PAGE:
Whether you hit the trail, the treadmill, or the sidewalk, it’s hard to beat walking as a gentle but effective way to maintain health and mobility. If this is your or your loved one’s preferred form of fitness, you may want to keep that in mind when choosing a place to live, especially if you will be moving into a nursing home. Close proximity to walkable sidewalks, walking paths, or parks makes keeping up with exercise easy. Some assisted living facilities even have well maintained grounds with outdoor walking areas that are intended for resident use.
If you do not live in an area where you can easily take a walk outdoors, you may wish to purchase a treadmill instead. Many affordable models exist that are designed to take up as little space as possible, and there are options that are specifically designed to be easy on the joints and knees. You can also travel to a nearby trail or park, but be sure to research its difficulty level beforehand. Some seniors may be able to handle unpaved trails, uphill walks, and other difficult terrain, while others may need to take those things into consideration.
A simple 15 to 30 minute walk at least three times a week can go a long way in promoting lower body strength and heart health. Even if you use a cane or a walker, this is an accessible form of exercise as long as you can access an appropriate walking area.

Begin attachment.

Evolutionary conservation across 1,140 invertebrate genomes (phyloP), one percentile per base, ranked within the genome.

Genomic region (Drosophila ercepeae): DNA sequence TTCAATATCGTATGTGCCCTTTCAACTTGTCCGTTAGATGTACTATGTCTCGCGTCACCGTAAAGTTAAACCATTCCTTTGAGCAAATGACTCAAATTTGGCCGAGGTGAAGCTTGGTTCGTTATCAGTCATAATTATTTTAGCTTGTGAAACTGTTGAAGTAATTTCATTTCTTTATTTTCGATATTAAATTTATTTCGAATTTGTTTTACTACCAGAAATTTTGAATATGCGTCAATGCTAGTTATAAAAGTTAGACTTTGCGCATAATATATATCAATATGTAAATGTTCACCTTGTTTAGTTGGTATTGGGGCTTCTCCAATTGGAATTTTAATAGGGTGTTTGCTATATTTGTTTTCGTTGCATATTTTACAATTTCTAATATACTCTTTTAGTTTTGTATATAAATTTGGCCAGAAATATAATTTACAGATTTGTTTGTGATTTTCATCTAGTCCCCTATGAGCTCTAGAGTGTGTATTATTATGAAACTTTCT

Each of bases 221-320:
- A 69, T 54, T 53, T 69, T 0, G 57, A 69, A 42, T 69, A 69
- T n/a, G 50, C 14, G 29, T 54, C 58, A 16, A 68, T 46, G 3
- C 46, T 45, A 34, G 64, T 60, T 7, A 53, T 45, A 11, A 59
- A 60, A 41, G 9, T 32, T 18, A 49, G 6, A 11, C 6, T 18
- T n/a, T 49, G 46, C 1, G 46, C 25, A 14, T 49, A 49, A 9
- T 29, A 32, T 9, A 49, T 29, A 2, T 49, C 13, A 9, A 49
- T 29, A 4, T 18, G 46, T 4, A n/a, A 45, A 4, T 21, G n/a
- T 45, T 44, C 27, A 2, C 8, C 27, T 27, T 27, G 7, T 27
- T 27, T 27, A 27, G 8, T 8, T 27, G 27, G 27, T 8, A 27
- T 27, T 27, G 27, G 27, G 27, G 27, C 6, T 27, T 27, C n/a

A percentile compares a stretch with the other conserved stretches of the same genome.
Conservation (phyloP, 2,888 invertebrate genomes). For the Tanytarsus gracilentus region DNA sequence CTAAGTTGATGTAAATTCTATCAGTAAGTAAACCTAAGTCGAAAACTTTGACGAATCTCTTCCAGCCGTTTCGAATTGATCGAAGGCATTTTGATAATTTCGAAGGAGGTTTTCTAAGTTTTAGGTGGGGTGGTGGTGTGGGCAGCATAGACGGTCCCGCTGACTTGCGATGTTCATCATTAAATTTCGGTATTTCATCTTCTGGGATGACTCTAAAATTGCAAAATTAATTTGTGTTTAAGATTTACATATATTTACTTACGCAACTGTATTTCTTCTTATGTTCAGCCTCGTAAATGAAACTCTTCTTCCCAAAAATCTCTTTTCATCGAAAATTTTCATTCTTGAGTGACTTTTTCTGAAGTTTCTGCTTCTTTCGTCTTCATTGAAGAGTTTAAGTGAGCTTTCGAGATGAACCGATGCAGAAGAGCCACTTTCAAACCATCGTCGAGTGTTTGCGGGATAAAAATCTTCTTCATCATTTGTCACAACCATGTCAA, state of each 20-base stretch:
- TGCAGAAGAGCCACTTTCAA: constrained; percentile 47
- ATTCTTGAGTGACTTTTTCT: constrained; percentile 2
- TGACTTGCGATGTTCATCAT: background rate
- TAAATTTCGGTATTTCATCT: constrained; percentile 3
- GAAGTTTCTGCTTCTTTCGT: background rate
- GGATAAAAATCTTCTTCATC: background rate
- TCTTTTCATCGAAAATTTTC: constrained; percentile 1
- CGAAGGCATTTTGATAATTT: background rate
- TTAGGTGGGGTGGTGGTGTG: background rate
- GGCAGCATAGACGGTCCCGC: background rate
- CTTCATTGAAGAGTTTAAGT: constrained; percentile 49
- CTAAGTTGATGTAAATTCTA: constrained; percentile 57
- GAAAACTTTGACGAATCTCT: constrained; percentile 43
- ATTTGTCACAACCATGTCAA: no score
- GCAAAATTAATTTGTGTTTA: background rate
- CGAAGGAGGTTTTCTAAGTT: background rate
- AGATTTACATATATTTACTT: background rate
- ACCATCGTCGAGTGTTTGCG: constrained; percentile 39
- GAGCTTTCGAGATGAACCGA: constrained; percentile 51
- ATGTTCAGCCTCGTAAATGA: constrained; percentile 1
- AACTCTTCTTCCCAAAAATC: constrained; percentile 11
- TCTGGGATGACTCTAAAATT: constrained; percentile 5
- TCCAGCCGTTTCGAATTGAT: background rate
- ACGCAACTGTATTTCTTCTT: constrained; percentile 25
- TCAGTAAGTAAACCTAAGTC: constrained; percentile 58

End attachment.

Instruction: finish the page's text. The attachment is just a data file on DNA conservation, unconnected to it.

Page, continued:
While those with limited mobility might be intimidated by yoga, this form of exercise can be easily adapted to fit different levels of flexibility and comfort. Practicing simple yoga techniques can strengthen muscles and improve coordination and balance. For most seniors, yoga should be about slow, gentle stretching, not demonstrating advanced flexibility.
There are many resources that demonstrate basic yoga poses and explain how to modify them to fit your age and comfort level. Some older and disabled people practice yoga while sitting down, or they will only practice with the assistance of another person to help them balance, so it is an excellent option if you are looking to help a loved one on their fitness journey.
If you have muscle or joint issues, do not push yourself to the point of pain. Simply do the poses the best you can, and your flexibility may improve over time.
Yoga can help you improve flexibility and balance and strengthen your core muscles. Additionally, yoga’s focus on breathing and meditation may have positive effects on mental health and stress levels.
Similarly to yoga, tai chi’s focus on deep breathing and controlled, fluid movements makes it a great low-impact exercise that can also promote relaxation. However, it is easier to practice than yoga for seniors with limited flexibility.